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How do you know if a helmet is good?

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How do you know if a helmet is good?

Old 05-17-19, 12:00 PM
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riverdrifter 
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How do you know if a helmet is good?

I've been a recreational rider, small town commuter for many years. I've never owned a helmet. I've never really rode in traffic or on a highway. I just bought a road bike and do intend to ride on highways, so I bought a helmet.

I searched Amazon and saw hundreds of brands I've never heard of, some very cheap, some super expensive. I googled brands and looked for articles, and didn't find many recommendations for any helmets under $100. Despite the fact that the cheaper helmets had good reviews and certifications.

I ended up buying a Lazer Blade. It had several great reviews and I believe an editors award from one of the cycling mags a couple years ago. It was on clearance at Sierra Trading post in my size for $29. Seems like a bargain. Any reason to think it might be unsafe? I know it's a couple year old model now, and I think it was replaced with the MIPS version of the same model. It arrived in the packaging, brand new and looking factory fresh.

Thanks!
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Old 05-17-19, 12:28 PM
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No, as long as it fits you properly and you wear it properly.

If I had a dollar for every person I have seen wearing a helmet that is so ill fitted it's mind boggling I would have a lot more dollars. I usually assume they bought their helmets on line and set them up themselves without any assistance from a LBS or friend knowledgeable about proper helmet fit. There was even a neurologist in my local club whose helmet left almost his entire, large forehead exposed. You would expect something different from someone is his profession.
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Old 05-17-19, 12:58 PM
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When you're on the ground and a semi runs over your helmeted head, then you get up and wonder why it didn't break? *That's* a good helmet.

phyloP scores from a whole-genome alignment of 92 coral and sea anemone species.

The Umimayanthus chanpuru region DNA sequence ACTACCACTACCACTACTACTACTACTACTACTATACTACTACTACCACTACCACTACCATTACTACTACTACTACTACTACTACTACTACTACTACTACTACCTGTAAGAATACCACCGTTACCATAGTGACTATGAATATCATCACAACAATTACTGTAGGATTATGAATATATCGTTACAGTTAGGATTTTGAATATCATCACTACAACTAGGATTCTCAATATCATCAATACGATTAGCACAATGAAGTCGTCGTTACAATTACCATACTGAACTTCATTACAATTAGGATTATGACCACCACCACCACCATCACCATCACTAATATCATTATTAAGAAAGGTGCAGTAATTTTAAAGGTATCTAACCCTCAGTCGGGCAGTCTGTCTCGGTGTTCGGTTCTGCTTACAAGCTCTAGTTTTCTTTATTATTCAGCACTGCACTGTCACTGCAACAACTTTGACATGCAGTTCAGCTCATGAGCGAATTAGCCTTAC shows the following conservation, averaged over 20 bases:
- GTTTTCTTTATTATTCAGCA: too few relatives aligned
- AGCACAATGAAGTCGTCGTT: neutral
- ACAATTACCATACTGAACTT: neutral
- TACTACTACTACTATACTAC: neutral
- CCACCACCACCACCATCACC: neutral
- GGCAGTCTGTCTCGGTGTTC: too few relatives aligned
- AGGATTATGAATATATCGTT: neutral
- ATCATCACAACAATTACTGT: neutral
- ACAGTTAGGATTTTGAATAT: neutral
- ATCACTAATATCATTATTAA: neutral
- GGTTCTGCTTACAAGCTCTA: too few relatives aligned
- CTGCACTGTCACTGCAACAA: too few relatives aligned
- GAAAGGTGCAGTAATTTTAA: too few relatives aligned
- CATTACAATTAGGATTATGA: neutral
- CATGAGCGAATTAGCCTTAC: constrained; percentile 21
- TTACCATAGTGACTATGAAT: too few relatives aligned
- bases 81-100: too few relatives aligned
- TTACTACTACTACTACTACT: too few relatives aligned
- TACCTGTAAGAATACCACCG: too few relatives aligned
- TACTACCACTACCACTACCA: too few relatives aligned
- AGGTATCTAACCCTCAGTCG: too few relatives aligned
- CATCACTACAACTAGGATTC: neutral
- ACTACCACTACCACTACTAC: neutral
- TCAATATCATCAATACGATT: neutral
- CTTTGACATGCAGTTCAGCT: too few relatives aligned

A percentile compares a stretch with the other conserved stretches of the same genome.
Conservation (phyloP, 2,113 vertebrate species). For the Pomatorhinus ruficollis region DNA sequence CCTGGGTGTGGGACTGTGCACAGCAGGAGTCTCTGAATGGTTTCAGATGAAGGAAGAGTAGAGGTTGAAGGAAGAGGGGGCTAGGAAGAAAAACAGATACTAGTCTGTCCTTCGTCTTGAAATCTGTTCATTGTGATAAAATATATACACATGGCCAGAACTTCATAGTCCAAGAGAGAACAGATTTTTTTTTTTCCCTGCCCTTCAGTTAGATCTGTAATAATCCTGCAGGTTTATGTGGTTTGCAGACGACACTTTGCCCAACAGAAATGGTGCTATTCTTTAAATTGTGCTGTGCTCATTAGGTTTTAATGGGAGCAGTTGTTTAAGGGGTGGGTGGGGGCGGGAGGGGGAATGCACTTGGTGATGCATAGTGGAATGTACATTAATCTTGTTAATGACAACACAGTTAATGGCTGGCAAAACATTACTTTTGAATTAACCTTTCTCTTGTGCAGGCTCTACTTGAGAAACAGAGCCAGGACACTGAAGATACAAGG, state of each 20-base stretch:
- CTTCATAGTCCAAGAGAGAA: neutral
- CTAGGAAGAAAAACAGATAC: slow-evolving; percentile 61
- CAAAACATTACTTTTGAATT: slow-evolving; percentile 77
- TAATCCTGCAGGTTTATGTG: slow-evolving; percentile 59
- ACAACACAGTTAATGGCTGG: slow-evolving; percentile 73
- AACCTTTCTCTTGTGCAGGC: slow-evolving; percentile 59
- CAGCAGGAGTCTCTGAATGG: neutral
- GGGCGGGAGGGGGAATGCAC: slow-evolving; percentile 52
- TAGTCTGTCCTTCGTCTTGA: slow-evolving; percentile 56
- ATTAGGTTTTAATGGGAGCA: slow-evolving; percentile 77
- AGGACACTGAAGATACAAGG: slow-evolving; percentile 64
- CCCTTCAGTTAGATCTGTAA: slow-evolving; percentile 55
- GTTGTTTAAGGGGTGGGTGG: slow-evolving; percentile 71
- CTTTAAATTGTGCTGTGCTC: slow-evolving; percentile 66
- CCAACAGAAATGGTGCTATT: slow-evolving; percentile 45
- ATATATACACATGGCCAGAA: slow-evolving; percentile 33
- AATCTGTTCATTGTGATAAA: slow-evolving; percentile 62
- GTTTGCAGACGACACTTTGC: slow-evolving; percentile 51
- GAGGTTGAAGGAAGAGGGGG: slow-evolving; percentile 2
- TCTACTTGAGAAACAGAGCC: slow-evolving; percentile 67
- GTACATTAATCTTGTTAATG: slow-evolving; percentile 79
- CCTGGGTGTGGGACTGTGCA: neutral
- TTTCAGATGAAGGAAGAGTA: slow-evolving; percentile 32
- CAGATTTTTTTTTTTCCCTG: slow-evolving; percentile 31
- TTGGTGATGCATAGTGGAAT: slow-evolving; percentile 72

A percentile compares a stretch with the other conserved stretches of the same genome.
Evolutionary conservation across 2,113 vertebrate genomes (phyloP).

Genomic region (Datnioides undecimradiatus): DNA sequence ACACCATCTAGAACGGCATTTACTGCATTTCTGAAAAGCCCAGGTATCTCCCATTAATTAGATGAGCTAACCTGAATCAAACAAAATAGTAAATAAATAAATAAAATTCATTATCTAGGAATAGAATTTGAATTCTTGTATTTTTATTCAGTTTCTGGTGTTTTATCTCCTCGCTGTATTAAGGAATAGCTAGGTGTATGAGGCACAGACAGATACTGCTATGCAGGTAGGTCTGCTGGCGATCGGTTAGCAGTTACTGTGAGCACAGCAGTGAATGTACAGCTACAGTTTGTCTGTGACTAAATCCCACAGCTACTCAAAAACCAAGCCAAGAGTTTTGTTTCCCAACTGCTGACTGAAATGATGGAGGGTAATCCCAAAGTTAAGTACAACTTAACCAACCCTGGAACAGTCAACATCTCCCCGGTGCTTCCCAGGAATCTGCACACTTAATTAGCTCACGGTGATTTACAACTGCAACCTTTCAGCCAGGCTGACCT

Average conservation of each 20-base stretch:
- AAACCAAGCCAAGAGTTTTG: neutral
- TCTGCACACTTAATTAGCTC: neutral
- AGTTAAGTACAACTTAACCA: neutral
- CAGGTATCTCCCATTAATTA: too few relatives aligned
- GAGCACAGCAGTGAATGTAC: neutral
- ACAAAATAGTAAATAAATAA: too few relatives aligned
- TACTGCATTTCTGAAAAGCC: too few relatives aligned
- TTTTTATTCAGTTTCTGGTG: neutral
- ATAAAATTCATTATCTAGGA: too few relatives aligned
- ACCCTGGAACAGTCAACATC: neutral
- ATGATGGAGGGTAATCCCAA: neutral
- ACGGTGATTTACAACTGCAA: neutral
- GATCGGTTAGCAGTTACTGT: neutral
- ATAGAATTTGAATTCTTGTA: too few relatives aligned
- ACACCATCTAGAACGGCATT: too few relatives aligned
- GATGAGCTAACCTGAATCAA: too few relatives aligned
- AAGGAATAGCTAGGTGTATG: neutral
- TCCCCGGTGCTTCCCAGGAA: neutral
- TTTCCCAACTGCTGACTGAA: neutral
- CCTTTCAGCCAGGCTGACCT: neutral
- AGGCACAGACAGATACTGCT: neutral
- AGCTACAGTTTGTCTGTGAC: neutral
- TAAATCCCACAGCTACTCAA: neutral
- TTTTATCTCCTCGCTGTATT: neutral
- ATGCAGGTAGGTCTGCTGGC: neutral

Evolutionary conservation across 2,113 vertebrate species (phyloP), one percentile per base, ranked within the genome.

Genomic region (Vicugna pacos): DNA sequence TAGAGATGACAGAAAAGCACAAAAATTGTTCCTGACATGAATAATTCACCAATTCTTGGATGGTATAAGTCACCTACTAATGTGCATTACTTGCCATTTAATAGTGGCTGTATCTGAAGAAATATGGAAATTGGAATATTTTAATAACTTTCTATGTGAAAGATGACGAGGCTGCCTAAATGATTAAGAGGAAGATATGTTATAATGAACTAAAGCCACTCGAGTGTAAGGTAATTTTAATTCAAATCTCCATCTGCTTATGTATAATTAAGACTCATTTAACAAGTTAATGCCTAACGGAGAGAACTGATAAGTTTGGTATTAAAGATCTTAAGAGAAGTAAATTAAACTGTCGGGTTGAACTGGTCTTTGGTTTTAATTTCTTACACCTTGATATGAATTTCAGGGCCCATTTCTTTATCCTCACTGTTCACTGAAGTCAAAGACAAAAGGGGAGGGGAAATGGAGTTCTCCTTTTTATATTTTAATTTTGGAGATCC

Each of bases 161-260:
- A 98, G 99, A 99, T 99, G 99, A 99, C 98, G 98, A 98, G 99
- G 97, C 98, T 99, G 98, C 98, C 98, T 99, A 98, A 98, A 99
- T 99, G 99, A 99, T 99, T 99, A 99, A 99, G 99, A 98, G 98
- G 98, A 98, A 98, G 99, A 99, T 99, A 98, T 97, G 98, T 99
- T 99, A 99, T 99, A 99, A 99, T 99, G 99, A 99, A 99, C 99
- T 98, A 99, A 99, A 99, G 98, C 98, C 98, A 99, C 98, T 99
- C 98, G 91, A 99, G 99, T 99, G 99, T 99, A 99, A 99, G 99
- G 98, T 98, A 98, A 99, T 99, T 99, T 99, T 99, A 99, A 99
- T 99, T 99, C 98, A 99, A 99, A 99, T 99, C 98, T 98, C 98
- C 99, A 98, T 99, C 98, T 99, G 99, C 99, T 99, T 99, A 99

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Old 05-17-19, 01:24 PM
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Originally Posted by riverdrifter View Post
I've been a recreational rider, small town commuter for many years. I've never owned a helmet. I've never really rode in traffic or on a highway. I just bought a road bike and do intend to ride on highways, so I bought a helmet.

I searched Amazon and saw hundreds of brands I've never heard of, some very cheap, some super expensive. I googled brands and looked for articles, and didn't find many recommendations for any helmets under $100. Despite the fact that the cheaper helmets had good reviews and certifications.

I ended up buying a Lazer Blade. It had several great reviews and I believe an editors award from one of the cycling mags a couple years ago. It was on clearance at Sierra Trading post in my size for $29. Seems like a bargain. Any reason to think it might be unsafe? I know it's a couple year old model now, and I think it was replaced with the MIPS version of the same model. It arrived in the packaging, brand new and looking factory fresh.

Thanks!
I have a non-MIPS Blade and it's a fine helmet. I keep it as a backup because it's been replaced by a Z1, which is a little lighter and better vented. $29 for a Blade is a great price.
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Old 05-17-19, 01:25 PM
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Originally Posted by caloso View Post
I have a non-MIPS Blade and it's a fine helmet. I keep it as a backup because it's been replaced by a Z1, which is a little lighter and better vented. $29 for a Blade is a great price.
Thank you.
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Old 05-17-19, 01:31 PM
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Originally Posted by indyfabz View Post
No, as long as it fits you properly and you wear it properly.
^^^ This, and if the helmet meets whatever safety standard is applicable to your region, e.g. EN 1078 in the EU.

It's much like motorcycle helmets: all helmets, regardless of price, must meet the same safety standards - so poor people get the same level of safety protection as rich people.

You pay extra for better padding, vision, fit, ventilation, lighter weight, color, shape, etc. How those factors affect "safety" is debatable; what should not be debatable is a standard level of impact protection (g-forces transmitted to the head in the event of an impact), which should be controlled with the relevant safety standard.
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Old 05-17-19, 01:34 PM
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Originally Posted by riverdrifter View Post
I've been a recreational rider, small town commuter for many years. I've never owned a helmet. I've never really rode in traffic or on a highway. I just bought a road bike and do intend to ride on highways, so I bought a helmet.

I searched Amazon and saw hundreds of brands I've never heard of, some very cheap, some super expensive. I googled brands and looked for articles, and didn't find many recommendations for any helmets under $100. Despite the fact that the cheaper helmets had good reviews and certifications.

I ended up buying a Lazer Blade. It had several great reviews and I believe an editors award from one of the cycling mags a couple years ago. It was on clearance at Sierra Trading post in my size for $29. Seems like a bargain. Any reason to think it might be unsafe? I know it's a couple year old model now, and I think it was replaced with the MIPS version of the same model. It arrived in the packaging, brand new and looking factory fresh.